Special from Middle Tennessee Racing News – Mike Alexander could’ve been a contender – maybe as successful as his Franklin neighbor and racing idol Darrell Waltrip – until a fateful accident in 1988 cut short his blossoming career.
A generation later, Mason Mingus showed similar flashes of talent on the track, and shared Alexander’s charisma and public relations savvy, before veering off to pursue another career path.
But neither lost their love of the sport, and this season at Fairgrounds Speedway they will team up to chase a championship in the premier Pro Late Model division.
Why? For the most simple (or complicated) reason why racers race.
“Just for the fun of it,” says Mingus, 26, who will drive a car owned and prepared by Alexander, 63. “Racing gets in your blood and hangs with you.”
“Why are we doing it? Because we enjoy it,” agrees Alexander. “Neither Mason nor I are out to prove anything. We’re doing it for the challenge and because we love it.”
Mingus, a native of Brentwood, attended Franklin Road Academy where he played football, ran track and wrestled. But his first love was racing. He climbed into a quarter-midget car almost as soon as his foot could reach the gas pedal, and never let up.
After graduating to stock cars, Mingus quickly built a reputation as one of the area’s most promising young drivers. In addition to racing locally, he ran four Xfinity Series races, 45 Camping World truck races, competed in the CRA Series and in 2013 ran the complete ARCA Series. He finished second to the immortal Frank Kimmel in the ARCA championship chase.
In 2019 Mingus returned to the Fairgrounds and captured the prestigious All-American 400.
“Winning a big race like the 400 on my home track was special,” Mingus says. “I consider that win, and finishing second to Frank Kimmel in ARCA, my career highlights. It’s something I’ll always remember and treasure.”
Then came the career change. Mingus married his high school sweetheart Megan and moved to Bowling Green, Ky., to serve as a regional manager for his father’s natural gas-line construction company.
But although he left racing, racing didn’t leave him.
“It’ll always be in my blood,” says Mingus, who last season ran two Late Model races at the Fairgrounds for Alexander.
“Mike and I started talking, and decided to team up this year,” Mingus says. “We’re both doing it for the same reason – just because we enjoy it. It won’t involve a lot of races and a lot of time. There’s nobody I admire and respect more in racing than Mike Alexander, and I’m looking forward to working with him.”
“I’ve known Mason’s dad for a lot of years, and I’ve watched Mason develop as a racer,” Alexander says. “He’s a hard worker and an impressive young man, on and off the track. He’s intelligent and articulate and knows how to communicate from the driver’s seat. And, like me, he’s a competitor.”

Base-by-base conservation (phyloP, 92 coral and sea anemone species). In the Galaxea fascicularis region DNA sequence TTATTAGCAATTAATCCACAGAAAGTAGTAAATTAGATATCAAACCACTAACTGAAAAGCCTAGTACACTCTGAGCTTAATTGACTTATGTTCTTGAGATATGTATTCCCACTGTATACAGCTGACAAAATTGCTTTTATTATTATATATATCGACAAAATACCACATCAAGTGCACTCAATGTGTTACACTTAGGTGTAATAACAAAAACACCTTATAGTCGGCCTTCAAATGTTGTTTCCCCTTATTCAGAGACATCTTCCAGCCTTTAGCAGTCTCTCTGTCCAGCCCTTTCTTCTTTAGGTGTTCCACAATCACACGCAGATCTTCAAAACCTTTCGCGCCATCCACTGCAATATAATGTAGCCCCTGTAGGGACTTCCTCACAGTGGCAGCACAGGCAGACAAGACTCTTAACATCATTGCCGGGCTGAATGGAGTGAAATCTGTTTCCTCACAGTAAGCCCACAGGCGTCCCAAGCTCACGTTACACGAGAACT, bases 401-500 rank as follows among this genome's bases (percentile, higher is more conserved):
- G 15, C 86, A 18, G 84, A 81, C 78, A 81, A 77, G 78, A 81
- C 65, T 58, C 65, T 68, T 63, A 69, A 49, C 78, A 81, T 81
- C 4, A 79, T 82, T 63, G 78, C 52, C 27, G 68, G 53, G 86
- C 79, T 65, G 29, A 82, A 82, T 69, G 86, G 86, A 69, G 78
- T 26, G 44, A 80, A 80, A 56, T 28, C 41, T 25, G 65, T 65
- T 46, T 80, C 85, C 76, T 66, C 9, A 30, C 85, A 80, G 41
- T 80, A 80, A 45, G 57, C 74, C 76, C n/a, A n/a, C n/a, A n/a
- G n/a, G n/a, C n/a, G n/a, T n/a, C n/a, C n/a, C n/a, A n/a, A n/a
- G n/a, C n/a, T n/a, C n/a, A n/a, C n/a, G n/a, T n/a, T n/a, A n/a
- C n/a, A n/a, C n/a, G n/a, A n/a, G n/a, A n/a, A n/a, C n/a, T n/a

For awhile it appeared Alexander’s son, Clay, was in line to carry on his father’s racing legacy, looking impressive as he flashed around the track his dad once ruled.
But seven years ago Clay got an offer he felt was too good to pass up: working for Richard Childress Racing in North Carolina. He started with an entry-level job working on shocks, and today serves as car chief for NASCAR Cup driver Daniel Suarez.
His father, meanwhile, continues to be drawn to the historical track where he won two championships (1978, 1982) and is a member of Fairgrounds Speedway’s Hall of Fame.
“There’s a lot of history and great memories in that old track,” Alexander says.
In the 1970s two teenaged comets collided — Alexander and Sterling Marlin – staging countless memorable battles on their way to NASCAR Cup careers. Marlin became a two-time Daytona 500 champion. Nobody will ever know how good Alexander might have been. Waltrip, who went from the Fairgrounds to NASCAR stardom, once termed Alexander a “can’t miss” prospect.
Alexander ran 74 Cup races over seven years, along with 71 Xfinity (the Busch) races, winning two of the latter. He also won the 1983 NASCAR Weekly Racing Series national championship.
The dream was shattered in 1988 in Pensacola, Florida, when Alexander crashed into a guardrail while running the Snowball Derby. He suffered a serious head injury, and his career never recovered.
Alexander attempted a comeback the next year, but struggled. He ran his final race in 1990, driving for Bobby Allison. Allison, in bitter irony, also had his storied racing career ended by a head injury.
“That was a tough, emotional time,” Alexander says. “But as Bobby said after going through it himself, we have to go on. What choice do we have?”
In Alexander’s case, “going on” meant going back to the track. If he couldn’t drive, he could still field cars, assist young racers, be involved in the sport. That’s been his passion over the years.
And now he’s back for another season, mentoring a spirited young driver who in many ways is a reflection of himself a generation ago.
“I think we’ll win races,” Alexander says. “We have a good car and Mason is a good driver with a lot of experience. I expect us to do well at Nashville, and we also plan to run a race at Salem, Indiana and Bristol in the Pro Series. We’re going to stay busy.”
“There won’t be any pressure, and we’ve got nothing to lose,” Mingus says. “Mike and I are racing for fun – the fun of winning. That’s the best reason there is.”